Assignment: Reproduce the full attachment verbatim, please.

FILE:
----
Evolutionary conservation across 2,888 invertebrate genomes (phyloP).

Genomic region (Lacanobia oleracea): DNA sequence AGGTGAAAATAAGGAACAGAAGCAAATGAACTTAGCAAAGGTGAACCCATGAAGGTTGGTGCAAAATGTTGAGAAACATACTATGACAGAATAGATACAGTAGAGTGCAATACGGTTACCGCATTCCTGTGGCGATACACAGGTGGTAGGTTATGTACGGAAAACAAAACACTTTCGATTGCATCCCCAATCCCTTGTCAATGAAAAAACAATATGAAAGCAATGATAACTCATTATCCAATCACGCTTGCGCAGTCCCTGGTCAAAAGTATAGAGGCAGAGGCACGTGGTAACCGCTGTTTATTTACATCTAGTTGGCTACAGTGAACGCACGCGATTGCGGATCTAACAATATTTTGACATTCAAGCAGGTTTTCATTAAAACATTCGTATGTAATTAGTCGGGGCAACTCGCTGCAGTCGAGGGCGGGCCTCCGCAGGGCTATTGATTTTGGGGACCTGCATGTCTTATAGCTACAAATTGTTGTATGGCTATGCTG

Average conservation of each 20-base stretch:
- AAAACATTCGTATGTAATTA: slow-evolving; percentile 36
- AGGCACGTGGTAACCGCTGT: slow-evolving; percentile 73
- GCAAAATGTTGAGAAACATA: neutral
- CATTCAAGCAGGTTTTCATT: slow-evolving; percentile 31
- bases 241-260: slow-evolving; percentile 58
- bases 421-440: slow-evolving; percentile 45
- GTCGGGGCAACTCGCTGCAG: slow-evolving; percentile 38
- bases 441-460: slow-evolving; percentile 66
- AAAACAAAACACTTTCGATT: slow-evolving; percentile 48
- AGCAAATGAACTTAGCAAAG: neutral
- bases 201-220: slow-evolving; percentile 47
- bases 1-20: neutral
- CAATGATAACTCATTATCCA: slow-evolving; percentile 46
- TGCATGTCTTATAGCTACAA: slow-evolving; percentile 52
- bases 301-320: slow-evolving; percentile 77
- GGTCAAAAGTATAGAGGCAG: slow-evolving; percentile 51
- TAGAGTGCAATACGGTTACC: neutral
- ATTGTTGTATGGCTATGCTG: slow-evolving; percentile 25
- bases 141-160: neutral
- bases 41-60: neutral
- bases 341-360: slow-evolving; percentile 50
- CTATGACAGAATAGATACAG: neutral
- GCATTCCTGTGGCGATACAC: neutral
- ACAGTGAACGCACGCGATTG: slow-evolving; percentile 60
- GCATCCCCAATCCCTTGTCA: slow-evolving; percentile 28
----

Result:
Evolutionary conservation across 2,888 invertebrate genomes (phyloP).

Genomic region (Lacanobia oleracea): DNA sequence AGGTGAAAATAAGGAACAGAAGCAAATGAACTTAGCAAAGGTGAACCCATGAAGGTTGGTGCAAAATGTTGAGAAACATACTATGACAGAATAGATACAGTAGAGTGCAATACGGTTACCGCATTCCTGTGGCGATACACAGGTGGTAGGTTATGTACGGAAAACAAAACACTTTCGATTGCATCCCCAATCCCTTGTCAATGAAAAAACAATATGAAAGCAATGATAACTCATTATCCAATCACGCTTGCGCAGTCCCTGGTCAAAAGTATAGAGGCAGAGGCACGTGGTAACCGCTGTTTATTTACATCTAGTTGGCTACAGTGAACGCACGCGATTGCGGATCTAACAATATTTTGACATTCAAGCAGGTTTTCATTAAAACATTCGTATGTAATTAGTCGGGGCAACTCGCTGCAGTCGAGGGCGGGCCTCCGCAGGGCTATTGATTTTGGGGACCTGCATGTCTTATAGCTACAAATTGTTGTATGGCTATGCTG

Average conservation of each 20-base stretch:
- AAAACATTCGTATGTAATTA: slow-evolving; percentile 36
- AGGCACGTGGTAACCGCTGT: slow-evolving; percentile 73
- GCAAAATGTTGAGAAACATA: neutral
- CATTCAAGCAGGTTTTCATT: slow-evolving; percentile 31
- bases 241-260: slow-evolving; percentile 58
- bases 421-440: slow-evolving; percentile 45
- GTCGGGGCAACTCGCTGCAG: slow-evolving; percentile 38
- bases 441-460: slow-evolving; percentile 66
- AAAACAAAACACTTTCGATT: slow-evolving; percentile 48
- AGCAAATGAACTTAGCAAAG: neutral
- bases 201-220: slow-evolving; percentile 47
- bases 1-20: neutral
- CAATGATAACTCATTATCCA: slow-evolving; percentile 46
- TGCATGTCTTATAGCTACAA: slow-evolving; percentile 52
- bases 301-320: slow-evolving; percentile 77
- GGTCAAAAGTATAGAGGCAG: slow-evolving; percentile 51
- TAGAGTGCAATACGGTTACC: neutral
- ATTGTTGTATGGCTATGCTG: slow-evolving; percentile 25
- bases 141-160: neutral
- bases 41-60: neutral
- bases 341-360: slow-evolving; percentile 50
- CTATGACAGAATAGATACAG: neutral
- GCATTCCTGTGGCGATACAC: neutral
- ACAGTGAACGCACGCGATTG: slow-evolving; percentile 60
- GCATCCCCAATCCCTTGTCA: slow-evolving; percentile 28